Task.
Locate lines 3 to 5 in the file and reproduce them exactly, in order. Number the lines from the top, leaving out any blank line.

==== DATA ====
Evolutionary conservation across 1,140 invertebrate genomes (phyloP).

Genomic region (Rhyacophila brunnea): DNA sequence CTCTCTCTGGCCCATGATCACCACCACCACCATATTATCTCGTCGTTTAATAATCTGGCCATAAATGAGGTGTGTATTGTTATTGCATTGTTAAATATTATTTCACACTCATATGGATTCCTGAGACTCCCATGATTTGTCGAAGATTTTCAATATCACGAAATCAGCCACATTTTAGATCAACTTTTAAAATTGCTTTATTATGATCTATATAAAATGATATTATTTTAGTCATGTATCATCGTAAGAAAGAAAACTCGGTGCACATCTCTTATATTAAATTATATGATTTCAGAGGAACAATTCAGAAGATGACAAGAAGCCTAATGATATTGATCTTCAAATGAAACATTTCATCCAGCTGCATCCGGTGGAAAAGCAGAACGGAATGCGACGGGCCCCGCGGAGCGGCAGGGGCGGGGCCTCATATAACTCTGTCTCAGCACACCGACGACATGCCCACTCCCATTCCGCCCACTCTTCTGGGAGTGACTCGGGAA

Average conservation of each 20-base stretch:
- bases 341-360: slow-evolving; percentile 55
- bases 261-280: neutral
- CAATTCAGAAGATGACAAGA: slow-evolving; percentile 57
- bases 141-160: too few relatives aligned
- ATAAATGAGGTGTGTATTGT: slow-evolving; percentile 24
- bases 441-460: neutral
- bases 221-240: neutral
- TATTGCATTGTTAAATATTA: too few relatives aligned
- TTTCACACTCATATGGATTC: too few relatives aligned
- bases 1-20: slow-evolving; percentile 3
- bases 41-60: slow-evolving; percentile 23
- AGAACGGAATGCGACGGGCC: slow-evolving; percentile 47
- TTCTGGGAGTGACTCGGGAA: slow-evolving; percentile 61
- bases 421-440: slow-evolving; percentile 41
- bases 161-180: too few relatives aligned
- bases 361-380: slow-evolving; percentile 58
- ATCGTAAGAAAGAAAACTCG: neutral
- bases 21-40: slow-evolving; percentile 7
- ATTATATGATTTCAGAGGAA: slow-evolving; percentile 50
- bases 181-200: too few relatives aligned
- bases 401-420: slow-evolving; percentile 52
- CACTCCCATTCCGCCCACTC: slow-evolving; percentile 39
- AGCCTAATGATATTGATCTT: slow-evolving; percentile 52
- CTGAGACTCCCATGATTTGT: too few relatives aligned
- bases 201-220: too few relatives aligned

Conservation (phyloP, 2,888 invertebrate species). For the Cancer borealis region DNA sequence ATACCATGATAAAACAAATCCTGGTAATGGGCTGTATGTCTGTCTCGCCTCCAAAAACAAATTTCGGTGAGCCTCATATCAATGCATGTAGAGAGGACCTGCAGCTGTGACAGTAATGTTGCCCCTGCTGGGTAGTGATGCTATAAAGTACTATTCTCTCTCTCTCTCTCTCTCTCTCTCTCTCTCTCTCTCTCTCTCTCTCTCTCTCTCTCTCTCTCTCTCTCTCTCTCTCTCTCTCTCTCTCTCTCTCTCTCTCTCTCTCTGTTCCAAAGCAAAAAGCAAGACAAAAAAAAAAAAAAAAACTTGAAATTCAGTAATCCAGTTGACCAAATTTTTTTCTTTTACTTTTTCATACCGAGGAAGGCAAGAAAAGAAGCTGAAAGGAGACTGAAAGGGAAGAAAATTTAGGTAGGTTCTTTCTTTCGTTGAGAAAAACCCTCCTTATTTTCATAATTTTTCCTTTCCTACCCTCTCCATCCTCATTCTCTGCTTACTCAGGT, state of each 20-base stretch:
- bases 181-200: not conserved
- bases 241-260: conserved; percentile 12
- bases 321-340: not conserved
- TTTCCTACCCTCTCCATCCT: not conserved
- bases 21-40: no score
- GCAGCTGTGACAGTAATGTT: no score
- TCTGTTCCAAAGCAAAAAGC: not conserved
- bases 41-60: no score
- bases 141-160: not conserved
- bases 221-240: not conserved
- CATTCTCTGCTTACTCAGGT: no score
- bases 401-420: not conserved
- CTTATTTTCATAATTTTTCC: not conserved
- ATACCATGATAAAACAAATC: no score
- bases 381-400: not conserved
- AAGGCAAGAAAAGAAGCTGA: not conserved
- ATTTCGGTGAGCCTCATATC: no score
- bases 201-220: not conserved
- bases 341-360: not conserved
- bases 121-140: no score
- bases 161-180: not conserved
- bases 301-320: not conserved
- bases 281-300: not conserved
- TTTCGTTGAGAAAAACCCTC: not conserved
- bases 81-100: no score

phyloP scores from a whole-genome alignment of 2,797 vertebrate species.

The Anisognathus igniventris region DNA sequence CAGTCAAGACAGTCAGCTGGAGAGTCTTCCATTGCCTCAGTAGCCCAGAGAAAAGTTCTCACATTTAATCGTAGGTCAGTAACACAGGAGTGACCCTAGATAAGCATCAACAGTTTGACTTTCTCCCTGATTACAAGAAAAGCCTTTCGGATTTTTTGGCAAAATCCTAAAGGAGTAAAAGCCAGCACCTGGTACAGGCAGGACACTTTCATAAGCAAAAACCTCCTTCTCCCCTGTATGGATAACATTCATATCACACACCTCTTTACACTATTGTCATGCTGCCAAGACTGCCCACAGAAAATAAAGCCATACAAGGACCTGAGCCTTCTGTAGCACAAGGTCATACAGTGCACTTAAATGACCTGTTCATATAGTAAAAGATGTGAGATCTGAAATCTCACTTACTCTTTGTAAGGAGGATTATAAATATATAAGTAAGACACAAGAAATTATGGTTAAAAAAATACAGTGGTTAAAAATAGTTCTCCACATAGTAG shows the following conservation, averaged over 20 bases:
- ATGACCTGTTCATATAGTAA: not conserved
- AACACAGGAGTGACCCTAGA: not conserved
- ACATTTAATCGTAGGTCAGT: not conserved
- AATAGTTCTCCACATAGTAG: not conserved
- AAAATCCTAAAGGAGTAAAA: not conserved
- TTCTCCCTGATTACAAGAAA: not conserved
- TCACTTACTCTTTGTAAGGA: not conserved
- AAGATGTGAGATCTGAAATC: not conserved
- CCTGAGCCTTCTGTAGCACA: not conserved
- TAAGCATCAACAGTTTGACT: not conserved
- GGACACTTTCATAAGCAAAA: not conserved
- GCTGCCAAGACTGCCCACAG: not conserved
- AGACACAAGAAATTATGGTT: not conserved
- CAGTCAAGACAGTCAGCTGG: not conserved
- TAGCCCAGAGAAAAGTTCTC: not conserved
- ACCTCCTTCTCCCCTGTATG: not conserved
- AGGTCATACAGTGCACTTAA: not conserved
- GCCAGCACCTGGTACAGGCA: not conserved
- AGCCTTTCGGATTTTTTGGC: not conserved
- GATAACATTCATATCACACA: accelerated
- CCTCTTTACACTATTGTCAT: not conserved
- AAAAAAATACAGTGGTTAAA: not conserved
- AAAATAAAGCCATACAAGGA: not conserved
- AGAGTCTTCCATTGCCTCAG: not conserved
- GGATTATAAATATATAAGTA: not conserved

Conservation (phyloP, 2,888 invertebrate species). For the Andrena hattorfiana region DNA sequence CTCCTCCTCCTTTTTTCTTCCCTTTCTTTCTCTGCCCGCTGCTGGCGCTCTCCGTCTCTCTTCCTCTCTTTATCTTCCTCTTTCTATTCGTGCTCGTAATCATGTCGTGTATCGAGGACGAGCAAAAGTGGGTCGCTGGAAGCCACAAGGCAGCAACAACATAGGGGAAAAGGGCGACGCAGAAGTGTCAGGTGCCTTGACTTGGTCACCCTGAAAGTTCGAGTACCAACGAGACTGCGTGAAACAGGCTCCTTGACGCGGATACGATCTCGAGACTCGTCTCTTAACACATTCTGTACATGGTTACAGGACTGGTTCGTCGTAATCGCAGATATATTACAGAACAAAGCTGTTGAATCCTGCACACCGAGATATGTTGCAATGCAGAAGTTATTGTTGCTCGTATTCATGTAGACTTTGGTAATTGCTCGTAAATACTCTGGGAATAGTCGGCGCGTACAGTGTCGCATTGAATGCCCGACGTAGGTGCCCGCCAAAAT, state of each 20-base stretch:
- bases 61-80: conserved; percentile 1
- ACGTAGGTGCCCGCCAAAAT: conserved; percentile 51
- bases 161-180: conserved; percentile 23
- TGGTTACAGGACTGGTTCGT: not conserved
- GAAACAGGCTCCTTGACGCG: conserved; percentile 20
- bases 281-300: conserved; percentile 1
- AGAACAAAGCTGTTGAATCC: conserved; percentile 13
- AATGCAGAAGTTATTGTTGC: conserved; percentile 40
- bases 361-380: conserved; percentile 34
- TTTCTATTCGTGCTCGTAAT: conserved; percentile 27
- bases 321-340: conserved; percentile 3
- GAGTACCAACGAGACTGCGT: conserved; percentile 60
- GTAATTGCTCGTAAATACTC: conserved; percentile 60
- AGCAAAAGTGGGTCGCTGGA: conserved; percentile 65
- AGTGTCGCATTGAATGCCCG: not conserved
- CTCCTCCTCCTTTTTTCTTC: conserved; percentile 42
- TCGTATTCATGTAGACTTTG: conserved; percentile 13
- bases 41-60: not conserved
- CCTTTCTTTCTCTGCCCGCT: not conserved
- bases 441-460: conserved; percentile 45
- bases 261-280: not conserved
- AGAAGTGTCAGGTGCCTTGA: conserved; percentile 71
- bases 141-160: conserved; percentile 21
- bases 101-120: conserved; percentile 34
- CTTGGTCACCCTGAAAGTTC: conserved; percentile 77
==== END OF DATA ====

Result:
Average conservation of each 20-base stretch:
- bases 341-360: slow-evolving; percentile 55
- bases 261-280: neutral